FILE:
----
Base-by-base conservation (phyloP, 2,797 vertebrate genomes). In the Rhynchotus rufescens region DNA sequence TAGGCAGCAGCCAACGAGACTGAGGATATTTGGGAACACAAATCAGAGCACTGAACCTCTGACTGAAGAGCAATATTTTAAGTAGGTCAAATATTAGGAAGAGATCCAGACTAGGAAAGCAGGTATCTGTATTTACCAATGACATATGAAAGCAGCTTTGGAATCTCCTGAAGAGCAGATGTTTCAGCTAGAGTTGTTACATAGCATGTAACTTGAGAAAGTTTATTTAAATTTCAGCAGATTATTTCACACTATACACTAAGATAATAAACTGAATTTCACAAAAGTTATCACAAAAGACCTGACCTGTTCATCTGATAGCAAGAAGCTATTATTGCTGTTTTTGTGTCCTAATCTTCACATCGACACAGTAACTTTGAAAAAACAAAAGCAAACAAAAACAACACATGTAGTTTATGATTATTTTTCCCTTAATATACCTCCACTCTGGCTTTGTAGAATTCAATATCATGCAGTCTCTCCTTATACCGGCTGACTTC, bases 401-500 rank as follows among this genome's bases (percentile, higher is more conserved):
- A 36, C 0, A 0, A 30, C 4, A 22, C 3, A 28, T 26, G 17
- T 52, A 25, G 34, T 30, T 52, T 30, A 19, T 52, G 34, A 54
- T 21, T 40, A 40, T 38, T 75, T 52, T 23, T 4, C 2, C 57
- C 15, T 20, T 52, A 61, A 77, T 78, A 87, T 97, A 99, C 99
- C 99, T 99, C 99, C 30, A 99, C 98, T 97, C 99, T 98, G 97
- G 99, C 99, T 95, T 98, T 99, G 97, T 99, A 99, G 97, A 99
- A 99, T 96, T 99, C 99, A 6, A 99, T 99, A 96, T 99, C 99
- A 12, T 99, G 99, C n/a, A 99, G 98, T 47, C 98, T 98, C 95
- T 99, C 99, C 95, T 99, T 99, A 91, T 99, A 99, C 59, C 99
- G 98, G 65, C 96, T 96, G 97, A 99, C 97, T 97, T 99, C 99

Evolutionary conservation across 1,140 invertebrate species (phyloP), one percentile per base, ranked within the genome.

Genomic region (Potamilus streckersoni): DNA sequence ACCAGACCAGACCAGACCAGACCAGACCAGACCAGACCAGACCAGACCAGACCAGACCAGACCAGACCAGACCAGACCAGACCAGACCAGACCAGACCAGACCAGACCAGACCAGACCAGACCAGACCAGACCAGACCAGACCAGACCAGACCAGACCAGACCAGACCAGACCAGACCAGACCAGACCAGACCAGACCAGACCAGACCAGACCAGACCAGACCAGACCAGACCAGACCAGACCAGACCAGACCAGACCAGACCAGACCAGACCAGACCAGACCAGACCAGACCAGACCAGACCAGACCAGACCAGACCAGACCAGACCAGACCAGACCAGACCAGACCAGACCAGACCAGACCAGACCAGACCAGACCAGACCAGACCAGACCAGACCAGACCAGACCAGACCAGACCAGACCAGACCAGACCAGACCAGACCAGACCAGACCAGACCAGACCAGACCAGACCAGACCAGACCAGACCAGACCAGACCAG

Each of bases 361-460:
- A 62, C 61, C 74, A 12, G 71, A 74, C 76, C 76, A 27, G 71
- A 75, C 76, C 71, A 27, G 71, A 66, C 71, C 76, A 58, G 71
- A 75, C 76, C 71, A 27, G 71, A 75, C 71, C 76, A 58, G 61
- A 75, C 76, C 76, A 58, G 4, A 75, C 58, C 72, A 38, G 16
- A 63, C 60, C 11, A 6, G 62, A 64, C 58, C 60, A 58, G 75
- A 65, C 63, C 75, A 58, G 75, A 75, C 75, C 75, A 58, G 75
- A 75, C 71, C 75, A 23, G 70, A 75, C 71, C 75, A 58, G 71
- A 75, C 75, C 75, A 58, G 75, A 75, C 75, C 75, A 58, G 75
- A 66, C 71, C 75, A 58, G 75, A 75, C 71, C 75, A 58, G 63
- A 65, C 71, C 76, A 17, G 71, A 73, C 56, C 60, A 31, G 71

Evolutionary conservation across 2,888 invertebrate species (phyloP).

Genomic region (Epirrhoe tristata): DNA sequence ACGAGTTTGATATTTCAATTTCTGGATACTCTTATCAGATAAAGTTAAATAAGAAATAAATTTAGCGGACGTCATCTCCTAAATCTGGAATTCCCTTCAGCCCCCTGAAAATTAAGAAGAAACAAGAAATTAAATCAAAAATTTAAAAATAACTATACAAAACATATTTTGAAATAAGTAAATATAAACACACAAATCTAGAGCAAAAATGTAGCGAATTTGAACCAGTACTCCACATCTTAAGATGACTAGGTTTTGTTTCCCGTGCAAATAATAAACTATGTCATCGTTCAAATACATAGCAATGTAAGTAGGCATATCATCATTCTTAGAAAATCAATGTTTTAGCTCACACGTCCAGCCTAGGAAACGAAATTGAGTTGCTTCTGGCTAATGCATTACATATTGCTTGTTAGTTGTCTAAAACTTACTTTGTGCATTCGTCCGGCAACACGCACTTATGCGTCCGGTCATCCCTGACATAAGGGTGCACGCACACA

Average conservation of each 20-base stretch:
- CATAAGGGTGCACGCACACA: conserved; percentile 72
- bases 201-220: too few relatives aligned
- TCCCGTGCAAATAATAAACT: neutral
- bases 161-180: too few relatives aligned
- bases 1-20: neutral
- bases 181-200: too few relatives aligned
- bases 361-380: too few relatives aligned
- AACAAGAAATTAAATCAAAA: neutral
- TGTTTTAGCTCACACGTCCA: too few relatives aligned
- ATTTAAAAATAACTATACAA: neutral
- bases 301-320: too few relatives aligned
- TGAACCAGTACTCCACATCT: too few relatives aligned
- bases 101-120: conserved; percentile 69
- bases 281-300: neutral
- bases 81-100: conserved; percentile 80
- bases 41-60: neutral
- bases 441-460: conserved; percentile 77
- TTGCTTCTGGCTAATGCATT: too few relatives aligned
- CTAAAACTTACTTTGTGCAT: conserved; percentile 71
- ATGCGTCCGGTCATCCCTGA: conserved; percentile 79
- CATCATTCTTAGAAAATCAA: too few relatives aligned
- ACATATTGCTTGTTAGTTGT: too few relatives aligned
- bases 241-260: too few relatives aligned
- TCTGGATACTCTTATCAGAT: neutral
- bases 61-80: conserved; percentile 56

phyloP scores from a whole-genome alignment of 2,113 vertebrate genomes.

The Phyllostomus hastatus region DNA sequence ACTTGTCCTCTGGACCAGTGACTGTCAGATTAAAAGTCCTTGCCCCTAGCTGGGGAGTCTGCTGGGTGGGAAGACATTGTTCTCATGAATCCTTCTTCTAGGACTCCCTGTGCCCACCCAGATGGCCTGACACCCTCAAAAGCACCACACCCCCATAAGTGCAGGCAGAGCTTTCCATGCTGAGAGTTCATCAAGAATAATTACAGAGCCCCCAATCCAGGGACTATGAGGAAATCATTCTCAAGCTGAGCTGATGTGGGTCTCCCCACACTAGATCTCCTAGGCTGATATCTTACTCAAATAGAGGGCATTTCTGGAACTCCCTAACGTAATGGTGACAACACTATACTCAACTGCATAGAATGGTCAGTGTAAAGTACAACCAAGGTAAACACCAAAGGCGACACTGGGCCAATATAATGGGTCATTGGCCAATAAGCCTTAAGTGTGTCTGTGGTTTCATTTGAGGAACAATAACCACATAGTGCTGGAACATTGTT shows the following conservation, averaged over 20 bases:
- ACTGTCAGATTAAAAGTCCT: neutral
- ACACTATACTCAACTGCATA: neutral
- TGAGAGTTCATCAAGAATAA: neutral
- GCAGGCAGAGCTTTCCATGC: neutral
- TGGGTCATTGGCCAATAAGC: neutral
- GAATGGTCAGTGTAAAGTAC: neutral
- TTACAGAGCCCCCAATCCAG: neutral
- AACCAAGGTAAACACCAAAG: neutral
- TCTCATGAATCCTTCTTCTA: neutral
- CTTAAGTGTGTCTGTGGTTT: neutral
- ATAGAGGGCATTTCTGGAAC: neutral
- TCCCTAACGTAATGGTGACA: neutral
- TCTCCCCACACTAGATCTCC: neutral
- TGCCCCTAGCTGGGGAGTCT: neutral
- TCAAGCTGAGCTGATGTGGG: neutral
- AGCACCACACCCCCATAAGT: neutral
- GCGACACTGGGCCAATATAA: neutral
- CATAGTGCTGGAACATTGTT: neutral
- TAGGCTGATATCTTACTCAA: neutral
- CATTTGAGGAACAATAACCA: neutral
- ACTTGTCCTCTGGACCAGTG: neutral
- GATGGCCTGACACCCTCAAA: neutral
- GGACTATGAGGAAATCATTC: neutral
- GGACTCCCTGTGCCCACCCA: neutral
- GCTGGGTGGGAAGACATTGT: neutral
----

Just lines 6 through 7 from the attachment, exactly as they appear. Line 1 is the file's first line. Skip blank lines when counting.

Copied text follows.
- C 99, T 99, C 99, C 30, A 99, C 98, T 97, C 99, T 98, G 97
- G 99, C 99, T 95, T 98, T 99, G 97, T 99, A 99, G 97, A 99